High-profile police-involved shootings in Atlanta and Kenosha, Wisconsin, fed the narrative. Atlanta had several chaotic nights at the scene of the shooting of Rayshard Brooks, resulting in the death of an 8-year-old girl. The DA charged the officer involved with murder, which video evidence does not support. The media and politicians fed the country a narrative that Kenosha police shot an unarmed Jacob Blake who was only there to break up a fight. Kenosha burned before the news that Blake had violated a restraining order and was armed with a knife came to light.
The Ferguson Effect went nationwide. Mac Donald reports one Oakland, California officer put it this way:
An Oakland, Calif., officer who has arrested dozens of known murderers and gang members over his career tells me he is scared for the first time, “not because the criminals are necessarily more violent, even though they are.” But if he has to use force on a resisting suspect, he could lose his career, his life, or his liberty, he says. A “simple cost-benefit analysis” recommends simply responding to calls for service and collecting a paycheck. “All cops now understand this.”
As a result of this understandable self-preservation among officers, 2021 is shaping up in much the same way that 2020 ended. A smattering of available statistics for the first few weeks of 2021 are startling:
Shootings in South Los Angeles rose 742% in the first two weeks of the year. In Oakland, homicides were up 500% and shootings up 126% through Jan. 17. In New York, murders were up 42% and shooting victims up 15% through Jan. 17. Carjackings, already up 135% in Chicago in 2020, are spilling into the city’s suburbs. On Jan. 16, a woman was pulled from her car in Aurora, Ill., and shot in the back by carjackers who had already stolen two vehicles earlier that day. Four other Chicago suburbs were hit that weekend. In Chicago proper, there have been 144 carjackings through Jan. 21, with 166 guns recovered.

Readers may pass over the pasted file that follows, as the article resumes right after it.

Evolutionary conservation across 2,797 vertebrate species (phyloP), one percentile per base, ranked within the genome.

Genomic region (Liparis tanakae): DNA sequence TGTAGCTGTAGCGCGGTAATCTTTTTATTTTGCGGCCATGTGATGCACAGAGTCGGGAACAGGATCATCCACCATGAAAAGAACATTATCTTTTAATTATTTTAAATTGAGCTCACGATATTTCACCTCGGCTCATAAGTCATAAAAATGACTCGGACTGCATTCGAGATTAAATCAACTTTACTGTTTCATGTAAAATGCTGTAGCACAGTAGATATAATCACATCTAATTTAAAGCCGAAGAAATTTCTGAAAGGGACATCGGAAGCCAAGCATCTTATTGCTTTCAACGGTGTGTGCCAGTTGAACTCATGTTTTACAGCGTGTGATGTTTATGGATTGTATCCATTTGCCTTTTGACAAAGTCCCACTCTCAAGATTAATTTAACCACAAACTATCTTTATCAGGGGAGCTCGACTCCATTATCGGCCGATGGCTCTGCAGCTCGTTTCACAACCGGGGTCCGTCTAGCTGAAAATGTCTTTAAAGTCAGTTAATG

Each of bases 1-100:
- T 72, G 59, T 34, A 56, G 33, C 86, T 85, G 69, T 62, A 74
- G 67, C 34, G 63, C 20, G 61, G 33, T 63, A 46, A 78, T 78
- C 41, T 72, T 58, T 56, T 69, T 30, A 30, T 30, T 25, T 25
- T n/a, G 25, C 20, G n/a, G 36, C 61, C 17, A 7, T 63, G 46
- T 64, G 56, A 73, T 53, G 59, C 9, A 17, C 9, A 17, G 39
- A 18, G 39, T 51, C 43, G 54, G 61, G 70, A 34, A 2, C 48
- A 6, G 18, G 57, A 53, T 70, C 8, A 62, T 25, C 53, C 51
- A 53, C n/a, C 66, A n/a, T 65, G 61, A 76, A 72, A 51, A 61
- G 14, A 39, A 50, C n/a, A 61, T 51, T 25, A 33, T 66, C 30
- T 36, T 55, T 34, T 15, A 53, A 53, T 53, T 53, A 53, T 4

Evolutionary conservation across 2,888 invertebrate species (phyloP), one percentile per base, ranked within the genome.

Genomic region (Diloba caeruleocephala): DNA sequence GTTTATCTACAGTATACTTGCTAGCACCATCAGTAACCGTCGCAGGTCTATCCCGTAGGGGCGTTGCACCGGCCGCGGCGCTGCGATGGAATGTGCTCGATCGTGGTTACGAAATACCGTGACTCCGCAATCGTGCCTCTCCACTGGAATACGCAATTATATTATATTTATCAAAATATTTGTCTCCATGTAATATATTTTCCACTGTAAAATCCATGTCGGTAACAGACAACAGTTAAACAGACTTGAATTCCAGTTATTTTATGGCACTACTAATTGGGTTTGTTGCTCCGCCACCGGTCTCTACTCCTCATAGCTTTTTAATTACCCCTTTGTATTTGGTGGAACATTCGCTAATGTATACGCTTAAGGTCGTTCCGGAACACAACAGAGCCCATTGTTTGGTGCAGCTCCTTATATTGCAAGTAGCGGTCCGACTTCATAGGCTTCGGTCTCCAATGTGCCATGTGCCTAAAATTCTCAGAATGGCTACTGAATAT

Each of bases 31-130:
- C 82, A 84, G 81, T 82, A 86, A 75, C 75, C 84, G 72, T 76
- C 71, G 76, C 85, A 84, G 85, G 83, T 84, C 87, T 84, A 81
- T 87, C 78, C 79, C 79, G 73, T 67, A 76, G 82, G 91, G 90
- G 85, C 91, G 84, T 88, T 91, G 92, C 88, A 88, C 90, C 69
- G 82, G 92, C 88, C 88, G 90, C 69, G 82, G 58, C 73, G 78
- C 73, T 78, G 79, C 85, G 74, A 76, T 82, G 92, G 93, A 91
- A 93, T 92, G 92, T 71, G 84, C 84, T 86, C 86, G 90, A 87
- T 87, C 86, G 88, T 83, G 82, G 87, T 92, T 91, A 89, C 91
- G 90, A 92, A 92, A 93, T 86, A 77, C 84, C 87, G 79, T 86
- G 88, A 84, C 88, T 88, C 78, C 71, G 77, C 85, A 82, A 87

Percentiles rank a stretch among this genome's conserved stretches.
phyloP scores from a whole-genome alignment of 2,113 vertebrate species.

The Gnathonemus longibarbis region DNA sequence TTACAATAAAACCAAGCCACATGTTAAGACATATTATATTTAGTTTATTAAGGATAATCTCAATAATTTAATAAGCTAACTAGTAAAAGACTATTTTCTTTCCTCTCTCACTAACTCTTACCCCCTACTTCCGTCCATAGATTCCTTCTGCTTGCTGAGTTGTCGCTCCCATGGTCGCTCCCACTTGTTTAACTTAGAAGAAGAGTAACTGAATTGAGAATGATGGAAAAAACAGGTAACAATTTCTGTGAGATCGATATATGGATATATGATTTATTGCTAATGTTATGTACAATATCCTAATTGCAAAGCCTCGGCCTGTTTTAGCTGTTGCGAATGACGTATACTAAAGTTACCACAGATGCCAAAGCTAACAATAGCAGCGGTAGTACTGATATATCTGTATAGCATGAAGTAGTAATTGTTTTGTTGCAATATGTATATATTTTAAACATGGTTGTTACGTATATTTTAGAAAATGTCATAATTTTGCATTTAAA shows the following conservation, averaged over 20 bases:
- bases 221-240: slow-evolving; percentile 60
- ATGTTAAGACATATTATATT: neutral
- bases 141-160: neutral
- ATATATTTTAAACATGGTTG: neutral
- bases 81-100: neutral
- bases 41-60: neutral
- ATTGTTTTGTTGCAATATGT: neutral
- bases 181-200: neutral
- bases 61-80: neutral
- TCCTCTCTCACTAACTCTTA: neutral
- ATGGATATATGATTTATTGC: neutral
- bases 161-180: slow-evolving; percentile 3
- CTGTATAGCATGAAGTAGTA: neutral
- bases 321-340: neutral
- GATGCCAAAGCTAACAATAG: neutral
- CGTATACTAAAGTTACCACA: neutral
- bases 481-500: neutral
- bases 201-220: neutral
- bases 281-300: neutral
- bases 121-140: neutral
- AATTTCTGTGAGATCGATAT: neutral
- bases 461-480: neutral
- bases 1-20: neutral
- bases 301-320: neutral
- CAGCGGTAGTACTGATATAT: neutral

President Biden and his administration do not appear to acknowledge these facts or plan to restore law and order to our cities. He and running mate Kamala Harris made a shocking ad this summer that supported the narrative that all cops are racist, and all black people had a reason to be afraid. The man who is now president said, “Why in this nation do black Americans wake up knowing they could lose their life in the course of just living their life?” It only got worse from there:
National standards on the use of force, conditioning police funding on adopting that standard, and making it easier to prosecute police officers criminally were their proposals. Biden said it was about racial justice, which means unequal justice. This week, he will form a commission on policing, which is likely to include radical activists.
High-profile trials of police officers in Minneapolis and Atlanta are likely this year. Convictions on the most serious charges are not expected for either officer. The Atlanta officer stands a good chance of being acquitted altogether. It does not appear President Biden has a plan to calm tensions or support law enforcement before it happens. And perhaps the most tragic irony is listening to Black Lives Matter activists is costing black lives in some of our now more dangerous cities.